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The Effect of Internal Migration on Local Labor Markets:American Cities during the Great Depression

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Author Info

  • Leah Platt Boustan
  • Price V. Fishback
  • Shawn Kantor

Abstract

The Great Depression offers a unique laboratory to investigate the causal impact of migration on local labor markets. We use variation in the generosity of New Deal programs and extreme weather events to instrument for migrant flows to and from U.S. cities. In-migration had little effect on the hourly earnings of existing residents. Instead,in-migration prompted some residents to move away and others to lose weeks of work or access to relief jobs. For every 10 arrivals, we estimate that 1.9 residents moved out, 2.1 were prevented from finding a relief job, and 1.9 shifted from full-time to part-time work. (c) 2010 by The University of Chicago. All rights reserved..

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Bibliographic Info

Article provided by University of Chicago Press in its journal Journal of Labor Economics.

Volume (Year): 28 (2010)
Issue (Month): 4 (October)
Pages: 719-746

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Handle: RePEc:ucp:jlabec:v:28:y:2010:i:4:p:719-746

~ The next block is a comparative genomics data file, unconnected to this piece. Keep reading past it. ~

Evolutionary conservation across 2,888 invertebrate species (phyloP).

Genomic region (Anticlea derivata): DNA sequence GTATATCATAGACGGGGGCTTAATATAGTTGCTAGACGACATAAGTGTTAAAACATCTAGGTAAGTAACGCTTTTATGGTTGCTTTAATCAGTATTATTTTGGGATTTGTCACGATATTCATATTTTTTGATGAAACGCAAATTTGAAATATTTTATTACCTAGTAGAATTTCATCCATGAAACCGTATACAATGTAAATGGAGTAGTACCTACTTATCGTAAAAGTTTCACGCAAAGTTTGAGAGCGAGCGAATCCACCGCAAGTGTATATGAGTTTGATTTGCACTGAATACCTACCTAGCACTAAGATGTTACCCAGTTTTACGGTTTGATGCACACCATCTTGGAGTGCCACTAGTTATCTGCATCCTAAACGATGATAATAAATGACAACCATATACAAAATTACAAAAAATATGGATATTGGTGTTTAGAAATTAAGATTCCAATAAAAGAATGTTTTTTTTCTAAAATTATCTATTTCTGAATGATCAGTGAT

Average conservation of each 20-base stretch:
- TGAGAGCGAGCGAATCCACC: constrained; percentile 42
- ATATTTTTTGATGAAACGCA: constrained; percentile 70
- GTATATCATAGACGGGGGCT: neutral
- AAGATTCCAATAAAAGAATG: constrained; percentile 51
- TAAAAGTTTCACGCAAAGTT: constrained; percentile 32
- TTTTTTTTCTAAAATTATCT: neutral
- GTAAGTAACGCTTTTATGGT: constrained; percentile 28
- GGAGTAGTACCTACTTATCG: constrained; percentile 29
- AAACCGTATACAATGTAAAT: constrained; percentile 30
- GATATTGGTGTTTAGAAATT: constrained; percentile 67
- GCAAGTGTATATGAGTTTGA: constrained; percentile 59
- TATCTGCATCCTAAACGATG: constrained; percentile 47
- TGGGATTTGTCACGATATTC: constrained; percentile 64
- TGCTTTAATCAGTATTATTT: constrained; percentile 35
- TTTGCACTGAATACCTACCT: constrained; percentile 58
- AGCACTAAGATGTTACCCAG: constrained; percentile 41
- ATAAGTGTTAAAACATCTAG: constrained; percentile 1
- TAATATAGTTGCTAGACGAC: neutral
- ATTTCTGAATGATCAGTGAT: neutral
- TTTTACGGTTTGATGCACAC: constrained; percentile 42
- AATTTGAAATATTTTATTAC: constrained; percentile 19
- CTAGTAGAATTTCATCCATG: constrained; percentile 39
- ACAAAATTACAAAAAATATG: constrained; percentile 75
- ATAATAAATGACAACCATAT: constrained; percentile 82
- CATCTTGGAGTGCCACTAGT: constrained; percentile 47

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Web page: http://www.journals.uchicago.edu/JOLE/

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  1. Price V. Fishback & Michael R. Haines & Shawn Kantor, 2005. "Births, Deaths, and New Deal Relief during the Great Depression," NBER Working Papers 11246, National Bureau of Economic Research, Inc.
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  12. Fishback, Price V. & Horrace, William C. & Kantor, Shawn, 2006. "The impact of New Deal expenditures on mobility during the Great Depression," Explorations in Economic History, Elsevier, vol. 43(2), pages 179-222, April.
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  15. Leah Platt Boustan, 2010. "Was Postwar Suburbanization "White Flight"? Evidence from the Black Migration," The Quarterly Journal of Economics, MIT Press, vol. 125(1), pages 417-443, February.
  16. Randall Filer, 1992. "The Effect of Immigrant Arrivals on Migratory Patterns of Native Workers," NBER Chapters, in: Immigration and the Workforce: Economic Consequences for the United States and Source Areas, pages 245-270 National Bureau of Economic Research, Inc.
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